Saturday, 20 October 2018

Memories of 2018 gigs #5 & #6

Here we go then - two gigs in two nights. Not unusual 20+ years ago, but now this old fogey creaks and aches far more than is pleasant and usually needs a good few days (sometimes weeks) to recover from each show. So, can we get through it? Well, you should know us well enough by now...

Support: Heavy Lungs
SWX, Bristol - 16 October 2018

Without a doubt, the album of 2018 is 'Joy As An Act Of Resistance' by Idles. Such an appropriate title because very little else has given me such unbridled happiness this year while reflecting on what a messed up world we're living in right now. Idles have taken all that is crappy and turned it into furious, energetic punk songs riddled with humour, positivity and, most importantly of all, hope. So a hometown show to kick off their UK tour should provide a right old riotous couple of hours right? Yep, damn right!

We've never set foot inside Bristol's SWX before, but on tonight's showing it seems to be a darn good venue. Support band Heavy Lungs were onstage as we arrived. Their billing was not entirely unexpected considering 1) they are also local lads; and 2) they are fronted by one Danny Nedelko, the subject of one of Idles' best-known songs. Personally, I wasn't all that taken by them, though I will say some of their music was rather offbeat and, perhaps for that reason, also a little bit interesting.

Idles, a band who have really come good in the last couple of years thanks to two storming albums, had nothing to prove to an audience who knew only too well what they were capable of. That same audience was blown into the middle of next month by set-opener Colossus. Its ominous, bass-heavy rumbles at the start were rendered even darker and heavier by being slowed right down, the pace being maintained throughout the first part of the song which got progressively louder and heavier, before the second (fast) part kicked in and the mosh pit really got going.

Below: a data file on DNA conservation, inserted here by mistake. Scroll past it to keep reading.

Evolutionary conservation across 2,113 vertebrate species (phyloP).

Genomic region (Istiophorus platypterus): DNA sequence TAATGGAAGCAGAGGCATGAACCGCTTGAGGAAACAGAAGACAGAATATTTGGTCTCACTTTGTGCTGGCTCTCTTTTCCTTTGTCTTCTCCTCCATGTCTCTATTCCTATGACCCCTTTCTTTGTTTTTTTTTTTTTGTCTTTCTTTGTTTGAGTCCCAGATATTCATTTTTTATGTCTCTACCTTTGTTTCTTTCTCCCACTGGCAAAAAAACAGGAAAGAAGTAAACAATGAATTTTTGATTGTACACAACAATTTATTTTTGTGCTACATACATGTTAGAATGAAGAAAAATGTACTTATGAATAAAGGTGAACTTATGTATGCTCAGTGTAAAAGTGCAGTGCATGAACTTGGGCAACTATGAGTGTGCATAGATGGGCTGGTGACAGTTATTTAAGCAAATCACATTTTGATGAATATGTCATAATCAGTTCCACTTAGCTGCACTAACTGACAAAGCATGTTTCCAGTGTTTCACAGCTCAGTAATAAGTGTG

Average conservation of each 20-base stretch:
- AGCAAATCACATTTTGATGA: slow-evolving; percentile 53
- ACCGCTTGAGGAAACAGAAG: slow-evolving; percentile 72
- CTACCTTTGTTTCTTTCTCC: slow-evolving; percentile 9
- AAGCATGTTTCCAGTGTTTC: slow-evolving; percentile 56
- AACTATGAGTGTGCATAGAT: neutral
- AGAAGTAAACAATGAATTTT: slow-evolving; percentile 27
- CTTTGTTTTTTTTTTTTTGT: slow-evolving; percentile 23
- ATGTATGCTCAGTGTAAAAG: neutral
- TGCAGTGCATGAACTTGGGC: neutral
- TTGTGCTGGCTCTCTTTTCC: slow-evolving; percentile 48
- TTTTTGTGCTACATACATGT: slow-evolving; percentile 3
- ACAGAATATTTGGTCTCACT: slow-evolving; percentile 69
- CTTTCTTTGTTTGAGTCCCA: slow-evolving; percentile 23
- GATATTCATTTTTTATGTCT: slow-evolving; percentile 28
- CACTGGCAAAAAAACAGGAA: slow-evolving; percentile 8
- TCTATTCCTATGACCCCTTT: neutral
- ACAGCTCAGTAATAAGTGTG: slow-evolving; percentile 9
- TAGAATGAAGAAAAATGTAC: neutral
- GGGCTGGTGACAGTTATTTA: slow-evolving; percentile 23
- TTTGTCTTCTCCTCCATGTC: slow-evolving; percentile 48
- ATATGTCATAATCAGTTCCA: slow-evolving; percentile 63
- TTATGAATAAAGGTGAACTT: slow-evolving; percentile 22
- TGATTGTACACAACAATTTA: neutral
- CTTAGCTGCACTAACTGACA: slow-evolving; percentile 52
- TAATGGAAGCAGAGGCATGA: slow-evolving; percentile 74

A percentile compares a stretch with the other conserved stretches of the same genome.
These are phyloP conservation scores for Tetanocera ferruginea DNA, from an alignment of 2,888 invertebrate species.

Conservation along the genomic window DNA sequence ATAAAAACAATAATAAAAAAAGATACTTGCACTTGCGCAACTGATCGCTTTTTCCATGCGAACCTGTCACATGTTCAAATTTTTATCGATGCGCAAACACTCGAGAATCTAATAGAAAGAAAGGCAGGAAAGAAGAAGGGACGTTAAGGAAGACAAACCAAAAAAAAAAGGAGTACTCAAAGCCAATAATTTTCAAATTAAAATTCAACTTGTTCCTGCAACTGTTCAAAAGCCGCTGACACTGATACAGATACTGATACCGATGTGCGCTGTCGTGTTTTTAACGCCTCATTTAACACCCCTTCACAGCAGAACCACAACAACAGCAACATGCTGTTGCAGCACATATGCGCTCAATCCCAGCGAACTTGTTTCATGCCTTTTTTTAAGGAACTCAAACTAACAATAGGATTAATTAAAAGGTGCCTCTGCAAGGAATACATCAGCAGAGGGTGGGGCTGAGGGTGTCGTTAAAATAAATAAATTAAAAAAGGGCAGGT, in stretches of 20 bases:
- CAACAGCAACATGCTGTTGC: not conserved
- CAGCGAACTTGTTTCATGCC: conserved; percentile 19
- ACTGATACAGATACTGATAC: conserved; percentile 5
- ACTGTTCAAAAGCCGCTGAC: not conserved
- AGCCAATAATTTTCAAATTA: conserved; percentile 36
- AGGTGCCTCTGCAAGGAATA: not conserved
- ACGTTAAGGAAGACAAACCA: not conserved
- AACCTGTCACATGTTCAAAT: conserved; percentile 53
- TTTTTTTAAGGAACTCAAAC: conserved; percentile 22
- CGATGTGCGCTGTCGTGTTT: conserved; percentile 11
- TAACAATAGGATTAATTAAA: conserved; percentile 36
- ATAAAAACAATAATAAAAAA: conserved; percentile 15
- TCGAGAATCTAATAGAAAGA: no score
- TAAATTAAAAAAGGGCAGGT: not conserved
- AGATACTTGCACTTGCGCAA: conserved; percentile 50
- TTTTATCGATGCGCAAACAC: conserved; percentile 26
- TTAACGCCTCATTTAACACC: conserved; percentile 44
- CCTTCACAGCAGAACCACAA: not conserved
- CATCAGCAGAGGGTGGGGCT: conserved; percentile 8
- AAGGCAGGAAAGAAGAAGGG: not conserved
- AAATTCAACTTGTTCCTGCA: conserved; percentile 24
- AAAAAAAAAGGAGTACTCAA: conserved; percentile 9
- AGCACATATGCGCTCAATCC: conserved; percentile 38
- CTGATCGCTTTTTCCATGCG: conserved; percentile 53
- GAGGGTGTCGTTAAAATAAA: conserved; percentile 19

New single Never Fight A Man With A Perm was next, and Idles could have ended their set right there and half the crowd would have gone home happy. Probably. In the end we got all but one of the songs on the current album, and a sprinkling of those from last year's debut 'Brutalism'. Samaritans, Great and 1049 Gotho were my personal faves, but other notables were Danny Nedelko (during which the aforementioned singer of the support band was carried around the stage on the shoulders of a roadie), Well Done (which singer Joe claims has earned him a whole £7 on Spotify) and Television.

I have to give a lot of credit to the audience for the brilliance of this show. It has been a long time since I saw such exhuberance and energy from a crowd - the mosh pit was immense. Bristol audiences are generally excellent but this lot surpassed themselves, their love of their band plainly obvious by their reactions. They certainly played their part, but Idles know how to play to the crowd.

Idles were so good, I had to buy a t-shirt. Yep, that good. The bass player sold it to me. I signed off the transaction by telling him what a "fucking great show" I'd just witnessed. "Oh thanks very much," he replied with seemingly humble surprise. A nice touch for a band on the verge of hugeness, with nothing but the highest of acclaim following them wherever they go. Maybe I'd have forgiven him if he'd been a bit of a dick, but it's good to find they're still firmly grounded. For now anyway.

Support: Adwaith, Halo Maud
Tramshed, Cardiff - 17 October 2018